“You HAVE to play Gas Chamber! It’s our favourite song!”

“See?!” Our guitarist Captain Smug chimes in.

I breath an unholy amount of regret deep into my shame filled lungs and survey the room. This wouldn’t be the first time I disappointed a room full of OAPs.

So we play Gas Chamber. The Bride and Groom dance. The room taps its feet as if this were the party jam they’d been waiting for the whole day. And there, throwing shapes left and right in the middle of the dance floor, is the Bride’s Grandma.

We should definitely crash more weddings.  


Photo by Kimberly Vardeman via Flickr.

The Album Rules

The Album Rules

Date: Time immemorial.
Venue: Your head.
Crowd: Potentially 0 if you screw it up. 

Punk crushes societal boundaries. Lays waste to the bureaucratic nanny state that controls and dictates our every day, neutered existence with rules and regulations. Anarchy remains the last great vestige of hope in an otherwise regimented life.

So, naturally, there are strict guidelines you must adhere to when deciding on the track order for your band’s new album. We call these simply; The Album Rules.

Generation after generation pass these rules down unthinkingly. The Underdogs did not create them. Our forefathers, and their four fathers (and so on, and so on) before them birthed these timeless principles. When putting together your new album, follow these rules lest it be cursed and destined for your local charity store.

Tracks 1, 2 + 4

These must be your singles. The three songs you want most in the earholes of your adoring public sit here on your album, and nowhere else. These are the gems you will release. But for the love of all that is Joe Strummer, NEVER ever release them. There’s nothing punk rock about a single release. You may as well be Britney.

BONUS: Your band earns extra points if you can begin track 1 and 4 with audio from an obscure, preferably black and white, movie.

Track 3

Your quirky track resides here. It will generally be in an odd time signature. It will always be written by your bass player.

Track 5

Track 5 is where you bury the bodies. This is the song that you wrote at the last minute to boost the number of tracks so your fans didn’t feel steamed at paying more pounds than there are songs.

BONUS: Legitimise the songs existence by giving it the same name as the album.

Track 6

It doesn’t matter what song you out here. Every music fan since time immemorial, bar none, skips Track 6. It’s the Bermuda Triangle of music. They just heard the nonsense you served up at Track 5. This song has no hope. You’re better off leaving it blank.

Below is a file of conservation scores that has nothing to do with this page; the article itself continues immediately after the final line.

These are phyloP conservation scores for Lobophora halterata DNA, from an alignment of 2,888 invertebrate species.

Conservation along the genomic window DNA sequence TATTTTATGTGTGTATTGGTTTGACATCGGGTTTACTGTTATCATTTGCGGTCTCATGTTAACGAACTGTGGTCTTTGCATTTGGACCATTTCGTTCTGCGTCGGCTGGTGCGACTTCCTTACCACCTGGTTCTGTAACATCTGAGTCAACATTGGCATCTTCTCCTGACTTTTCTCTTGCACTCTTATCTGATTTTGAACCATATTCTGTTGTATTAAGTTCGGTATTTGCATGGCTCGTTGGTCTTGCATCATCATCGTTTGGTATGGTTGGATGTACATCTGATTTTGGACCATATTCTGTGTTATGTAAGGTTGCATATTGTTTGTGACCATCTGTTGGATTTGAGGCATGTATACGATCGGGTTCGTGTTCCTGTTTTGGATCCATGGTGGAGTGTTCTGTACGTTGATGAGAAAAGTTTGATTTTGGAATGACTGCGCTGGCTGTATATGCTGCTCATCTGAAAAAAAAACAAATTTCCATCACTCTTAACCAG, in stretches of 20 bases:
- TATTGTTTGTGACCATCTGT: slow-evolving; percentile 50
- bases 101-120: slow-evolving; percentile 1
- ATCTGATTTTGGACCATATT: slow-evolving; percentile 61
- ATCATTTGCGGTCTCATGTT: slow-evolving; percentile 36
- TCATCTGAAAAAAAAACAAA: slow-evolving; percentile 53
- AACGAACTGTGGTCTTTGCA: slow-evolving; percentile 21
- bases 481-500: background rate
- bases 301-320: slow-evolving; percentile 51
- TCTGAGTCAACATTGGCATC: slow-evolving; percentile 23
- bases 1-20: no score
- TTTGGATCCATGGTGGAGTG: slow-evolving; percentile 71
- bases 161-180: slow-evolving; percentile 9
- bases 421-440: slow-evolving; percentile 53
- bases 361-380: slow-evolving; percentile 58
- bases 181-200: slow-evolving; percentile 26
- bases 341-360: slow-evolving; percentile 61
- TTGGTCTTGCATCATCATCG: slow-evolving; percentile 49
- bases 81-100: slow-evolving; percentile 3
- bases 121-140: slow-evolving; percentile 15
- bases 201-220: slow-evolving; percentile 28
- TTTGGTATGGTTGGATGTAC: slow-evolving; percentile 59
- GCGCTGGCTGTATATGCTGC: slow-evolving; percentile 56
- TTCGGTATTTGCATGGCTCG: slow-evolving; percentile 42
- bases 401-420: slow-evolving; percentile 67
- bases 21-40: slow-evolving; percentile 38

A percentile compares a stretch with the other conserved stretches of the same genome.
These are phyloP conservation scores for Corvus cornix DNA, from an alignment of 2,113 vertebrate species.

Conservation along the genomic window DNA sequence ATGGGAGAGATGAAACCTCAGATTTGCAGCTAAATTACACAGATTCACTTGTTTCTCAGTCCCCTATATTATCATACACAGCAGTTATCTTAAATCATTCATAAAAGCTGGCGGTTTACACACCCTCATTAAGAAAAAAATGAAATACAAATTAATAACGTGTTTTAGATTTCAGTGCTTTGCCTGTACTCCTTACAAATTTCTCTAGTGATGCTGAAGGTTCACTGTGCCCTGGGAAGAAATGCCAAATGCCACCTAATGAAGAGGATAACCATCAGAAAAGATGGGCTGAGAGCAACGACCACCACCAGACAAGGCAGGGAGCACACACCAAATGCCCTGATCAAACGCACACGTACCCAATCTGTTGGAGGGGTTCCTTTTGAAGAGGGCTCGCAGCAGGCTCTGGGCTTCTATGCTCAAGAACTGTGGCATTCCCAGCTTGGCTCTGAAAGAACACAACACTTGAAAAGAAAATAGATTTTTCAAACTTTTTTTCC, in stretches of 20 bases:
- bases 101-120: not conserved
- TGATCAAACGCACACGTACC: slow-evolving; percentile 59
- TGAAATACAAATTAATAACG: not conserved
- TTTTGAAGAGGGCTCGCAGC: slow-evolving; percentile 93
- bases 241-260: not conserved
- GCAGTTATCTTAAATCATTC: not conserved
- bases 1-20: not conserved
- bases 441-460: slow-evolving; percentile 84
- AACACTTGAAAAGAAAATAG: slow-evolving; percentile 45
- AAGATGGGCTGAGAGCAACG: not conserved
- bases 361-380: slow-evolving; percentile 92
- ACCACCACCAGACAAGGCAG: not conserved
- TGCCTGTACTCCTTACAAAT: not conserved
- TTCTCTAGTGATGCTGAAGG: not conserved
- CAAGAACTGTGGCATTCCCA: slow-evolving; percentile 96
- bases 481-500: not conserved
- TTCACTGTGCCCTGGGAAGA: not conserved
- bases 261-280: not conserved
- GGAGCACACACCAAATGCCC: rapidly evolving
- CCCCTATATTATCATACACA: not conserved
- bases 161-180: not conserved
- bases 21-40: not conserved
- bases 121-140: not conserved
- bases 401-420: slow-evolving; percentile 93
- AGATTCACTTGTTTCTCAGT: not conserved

Track 7

No song on your album will be better than this one. Seven’s the key number. It’s generally when your fans will start to tune out and start thinking about better albums. Cram your best song here so they don’t miss it.

BONUS: Extra points for crowbarring Bill Hicks audio into the Middle 8.

Track 8

The eighth song on your album is genre specific. If you’re a metal band, you’re going to want to put your heartfelt ballad here. Ska band? This is your instrumental. If you’re a punk band, this song must be about alcohol, the opposite sex or driving at inappropriate speeds. Every other song is a thinly veiled critique of the current government, so you must give the fans a break. Sing about parties.

Track 9

After the first three singles (that you didn’t release) go triple platinum, the record label (which you’re not signed to) will insist on capitalising and releasing a fourth (which you MUST not release). Enter: Track 9. It’ll be a good song, but everyone will know the barrel has been scraped.

Track 10

Track 10 is where you bury the other body that wouldn’t fit in Track 5’s shallow grave. This is where you must hide the Courtcase Waiting To Happen TM. Every punk band has a track identical to a NOFX song. Put it here.

NOTE: Since you cannot sue yourselves for plagiary, NOFX  are exempt from the Track 10 rule.

Track 11

Choose a sexual position, food stuff and/or swear word. Write a song about it then place it here.

Track 12+

Should never exist. It is known fact that every album ever written only has 11 tracks. If you happen to write more, congratulations. Record them, then put them in a folder ready for a B-Sides album. When the time comes, you must burn that folder. No one wants to listen to your B-Sides.


The most important thing to remember when choosing the order of your songs is that no one cares. Happy recording!


Photo by Leonid Mamchenkov via Flickr

Story Time with Jake – Choose Your Weapon

Story Time with Jake – Choose Your Weapon

Please welcome our bassist Jake who is locked, loaded and ready to march you through the finer points of instrument choice.

Date: Before you’ve even started.
Venue: Bedrooms and garages and music shops across the globe.
Crowd: The inner you.

Choose your weapon. Pick your poison. Select your euphemism.